Utility Safety Culture Assessments Are Ahead For California Electric And Gas Utilities

The California Public Utilities Commission (CPUC) has issued a new Order Instituting Rulemaking to Develop Safety Culture Assessments for Electric and Natural Gas Utilities. Following the fatal explosion of a Pacific Gas and Electric Company pipeline in San Bruno in 2010, a large-scale natural gas leak at Southern California Gas Company’s Aliso Canyon storage facility in 2015, and recent catastrophic wildfires caused by utility infrastructure, the CPUC has undertaken incident investigations and broader reviews of utility safety practices. In recent years the California Legislature has also included safety customer assessments among the requirements mandated by Assembly Bill 1054 and Senate Bill 901. And the Governor’s Office has issued a report titled Wildfires and Climate Change: California’s Energy Future directing the CPUC to hold the utilities accountable for safety prioritization.

The new rulemaking proceeding will provide a forum for implementing statutory safety assessment requirements and the findings in the most recent Governor’s report, and complement wildfire-related assessments conducted by the Office of Energy Infrastructure Safety (OEIS). The scope of the proceeding will include:

  • Defining safety culture.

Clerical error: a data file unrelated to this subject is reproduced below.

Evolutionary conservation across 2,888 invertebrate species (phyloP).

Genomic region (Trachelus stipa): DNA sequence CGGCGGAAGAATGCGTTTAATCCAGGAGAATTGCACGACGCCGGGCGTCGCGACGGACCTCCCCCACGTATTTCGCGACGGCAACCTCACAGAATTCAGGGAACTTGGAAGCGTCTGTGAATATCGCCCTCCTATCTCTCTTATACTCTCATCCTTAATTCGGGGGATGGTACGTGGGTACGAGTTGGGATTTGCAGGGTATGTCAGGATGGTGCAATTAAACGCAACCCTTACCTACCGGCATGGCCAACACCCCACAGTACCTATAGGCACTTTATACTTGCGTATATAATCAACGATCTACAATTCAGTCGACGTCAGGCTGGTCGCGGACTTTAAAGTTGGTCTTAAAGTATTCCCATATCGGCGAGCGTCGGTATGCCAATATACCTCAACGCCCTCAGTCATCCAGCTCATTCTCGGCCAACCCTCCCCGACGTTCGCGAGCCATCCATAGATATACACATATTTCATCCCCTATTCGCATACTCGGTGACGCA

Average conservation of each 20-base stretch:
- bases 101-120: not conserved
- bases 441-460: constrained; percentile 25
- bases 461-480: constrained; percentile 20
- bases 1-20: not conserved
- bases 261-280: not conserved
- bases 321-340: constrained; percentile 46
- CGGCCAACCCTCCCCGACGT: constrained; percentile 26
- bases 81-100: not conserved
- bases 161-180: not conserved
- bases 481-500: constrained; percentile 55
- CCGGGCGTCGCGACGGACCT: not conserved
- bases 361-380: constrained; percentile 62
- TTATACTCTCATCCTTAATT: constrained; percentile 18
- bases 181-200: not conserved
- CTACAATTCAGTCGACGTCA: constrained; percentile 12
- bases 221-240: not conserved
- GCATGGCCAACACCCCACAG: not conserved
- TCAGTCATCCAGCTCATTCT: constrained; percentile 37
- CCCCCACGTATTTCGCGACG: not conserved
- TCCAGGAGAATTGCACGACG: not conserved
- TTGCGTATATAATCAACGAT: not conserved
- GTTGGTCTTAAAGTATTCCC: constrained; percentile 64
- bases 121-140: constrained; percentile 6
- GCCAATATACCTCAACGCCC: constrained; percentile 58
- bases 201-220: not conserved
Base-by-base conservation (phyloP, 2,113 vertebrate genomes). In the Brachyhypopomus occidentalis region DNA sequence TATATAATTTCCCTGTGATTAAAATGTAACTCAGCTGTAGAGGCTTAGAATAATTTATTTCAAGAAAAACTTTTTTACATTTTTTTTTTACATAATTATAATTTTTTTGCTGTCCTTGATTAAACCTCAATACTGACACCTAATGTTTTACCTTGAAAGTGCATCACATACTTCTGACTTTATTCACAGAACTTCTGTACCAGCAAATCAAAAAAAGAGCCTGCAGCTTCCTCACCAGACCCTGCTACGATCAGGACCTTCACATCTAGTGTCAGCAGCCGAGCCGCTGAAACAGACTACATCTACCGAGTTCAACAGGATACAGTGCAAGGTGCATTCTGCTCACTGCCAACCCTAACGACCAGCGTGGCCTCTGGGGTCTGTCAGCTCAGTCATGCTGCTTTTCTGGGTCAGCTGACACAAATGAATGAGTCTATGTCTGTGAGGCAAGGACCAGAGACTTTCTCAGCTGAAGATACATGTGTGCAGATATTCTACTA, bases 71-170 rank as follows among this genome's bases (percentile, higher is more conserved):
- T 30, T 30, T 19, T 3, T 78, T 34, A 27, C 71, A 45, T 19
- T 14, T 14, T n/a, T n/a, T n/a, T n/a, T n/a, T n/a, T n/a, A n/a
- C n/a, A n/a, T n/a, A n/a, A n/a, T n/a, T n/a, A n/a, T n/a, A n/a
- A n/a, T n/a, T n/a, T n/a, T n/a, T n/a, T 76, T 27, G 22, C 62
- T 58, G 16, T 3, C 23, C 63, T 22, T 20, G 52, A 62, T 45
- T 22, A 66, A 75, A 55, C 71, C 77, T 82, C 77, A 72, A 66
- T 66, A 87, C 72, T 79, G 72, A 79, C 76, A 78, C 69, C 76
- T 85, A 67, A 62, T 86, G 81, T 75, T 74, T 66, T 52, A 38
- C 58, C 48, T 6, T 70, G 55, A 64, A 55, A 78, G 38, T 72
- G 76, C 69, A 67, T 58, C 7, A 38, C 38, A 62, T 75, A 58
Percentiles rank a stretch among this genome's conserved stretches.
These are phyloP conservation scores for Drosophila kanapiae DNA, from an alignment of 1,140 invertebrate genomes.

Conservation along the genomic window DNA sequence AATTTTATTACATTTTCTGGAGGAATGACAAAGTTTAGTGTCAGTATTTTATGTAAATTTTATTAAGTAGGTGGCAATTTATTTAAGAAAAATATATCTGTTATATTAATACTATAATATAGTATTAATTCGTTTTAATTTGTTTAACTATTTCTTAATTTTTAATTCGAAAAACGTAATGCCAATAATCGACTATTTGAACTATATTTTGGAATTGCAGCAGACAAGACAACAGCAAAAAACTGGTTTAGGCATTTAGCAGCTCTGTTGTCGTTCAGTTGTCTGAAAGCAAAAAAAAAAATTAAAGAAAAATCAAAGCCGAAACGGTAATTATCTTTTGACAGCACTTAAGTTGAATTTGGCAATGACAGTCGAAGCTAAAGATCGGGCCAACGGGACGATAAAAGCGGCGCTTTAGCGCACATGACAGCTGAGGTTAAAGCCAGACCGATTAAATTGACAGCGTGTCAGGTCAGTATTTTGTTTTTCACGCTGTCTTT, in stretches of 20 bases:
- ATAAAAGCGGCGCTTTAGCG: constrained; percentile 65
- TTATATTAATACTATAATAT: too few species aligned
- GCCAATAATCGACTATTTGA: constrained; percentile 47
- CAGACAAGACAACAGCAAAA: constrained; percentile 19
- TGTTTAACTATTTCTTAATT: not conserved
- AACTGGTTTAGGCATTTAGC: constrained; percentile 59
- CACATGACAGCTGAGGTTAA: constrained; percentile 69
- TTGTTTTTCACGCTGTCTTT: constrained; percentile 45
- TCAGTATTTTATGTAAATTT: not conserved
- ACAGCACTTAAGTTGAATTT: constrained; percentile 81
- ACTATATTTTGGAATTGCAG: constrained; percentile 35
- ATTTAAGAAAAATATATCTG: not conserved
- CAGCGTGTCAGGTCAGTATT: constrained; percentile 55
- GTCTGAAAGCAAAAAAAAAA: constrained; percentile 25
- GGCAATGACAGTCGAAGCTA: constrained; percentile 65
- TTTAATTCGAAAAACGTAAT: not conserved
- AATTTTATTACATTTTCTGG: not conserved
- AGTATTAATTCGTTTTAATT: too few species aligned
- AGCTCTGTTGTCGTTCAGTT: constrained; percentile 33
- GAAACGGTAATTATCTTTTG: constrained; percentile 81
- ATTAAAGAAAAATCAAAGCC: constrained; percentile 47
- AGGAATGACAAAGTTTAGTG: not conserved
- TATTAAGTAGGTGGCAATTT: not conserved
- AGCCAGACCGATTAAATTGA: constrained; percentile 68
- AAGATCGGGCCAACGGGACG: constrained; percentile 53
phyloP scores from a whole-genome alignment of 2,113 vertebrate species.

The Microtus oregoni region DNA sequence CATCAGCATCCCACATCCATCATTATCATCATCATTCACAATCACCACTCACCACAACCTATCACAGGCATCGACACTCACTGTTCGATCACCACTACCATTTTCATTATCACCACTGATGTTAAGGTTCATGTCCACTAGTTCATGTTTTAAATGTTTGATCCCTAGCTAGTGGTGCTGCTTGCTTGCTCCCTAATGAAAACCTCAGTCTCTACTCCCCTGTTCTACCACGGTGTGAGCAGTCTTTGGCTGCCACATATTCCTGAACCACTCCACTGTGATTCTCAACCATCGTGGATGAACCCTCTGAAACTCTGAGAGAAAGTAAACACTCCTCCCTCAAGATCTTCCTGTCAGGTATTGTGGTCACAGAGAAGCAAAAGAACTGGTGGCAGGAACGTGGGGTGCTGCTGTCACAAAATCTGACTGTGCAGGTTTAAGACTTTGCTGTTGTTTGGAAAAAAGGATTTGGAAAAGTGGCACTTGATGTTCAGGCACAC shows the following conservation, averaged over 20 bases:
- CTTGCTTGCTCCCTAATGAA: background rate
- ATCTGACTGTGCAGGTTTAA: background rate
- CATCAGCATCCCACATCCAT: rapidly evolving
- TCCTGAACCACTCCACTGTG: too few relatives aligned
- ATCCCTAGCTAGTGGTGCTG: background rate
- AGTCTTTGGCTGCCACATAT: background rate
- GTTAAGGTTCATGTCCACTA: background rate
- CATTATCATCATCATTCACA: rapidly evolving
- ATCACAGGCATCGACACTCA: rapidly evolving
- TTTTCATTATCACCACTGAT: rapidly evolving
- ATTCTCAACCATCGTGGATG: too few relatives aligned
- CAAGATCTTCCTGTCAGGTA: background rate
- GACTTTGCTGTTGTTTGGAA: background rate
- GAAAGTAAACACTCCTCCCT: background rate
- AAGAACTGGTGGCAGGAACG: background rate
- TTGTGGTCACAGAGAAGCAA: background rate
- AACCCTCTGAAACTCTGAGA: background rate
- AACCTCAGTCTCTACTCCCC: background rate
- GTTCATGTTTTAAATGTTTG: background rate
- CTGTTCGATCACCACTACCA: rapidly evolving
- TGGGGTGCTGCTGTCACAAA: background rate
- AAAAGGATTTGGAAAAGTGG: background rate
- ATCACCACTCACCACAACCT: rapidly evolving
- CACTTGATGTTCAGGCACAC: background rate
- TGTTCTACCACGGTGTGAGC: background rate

• Elements in a framework of safety culture assessments of electric and gas utilities and gas storage operators.
  • Process, frequency and schedule.
  • Coordination with the utilities’ Risk Assessment and Mitigation Phase Applications and General Rate Cases.
  • Metrics for evaluating the efficacy of the safety culture assessment.
  • Methodologies to ensure results are comparable across utilities and measurable over time.
  • Scope (which utilities and operators should be included) and consideration of how to effectively oversee the safety culture of large and small utilities.
  • Whether the CPUC should require utilities to adopt specific practices.
  • Whether and how to adopt a maturity model for safety culture assessments.
  • Accountability metrics.
  • How to complement and avoid duplication of other mandated safety culture assessments.

Interested parties are invited to file comments regarding the above, and any other issues deemed appropriate for this proceeding, the prioritization or sequencing of topics and activities, and coordination with other proceedings.

Opening comments are due November 29, reply comments December 29.

Contact: Andy Brown or Jed Gibson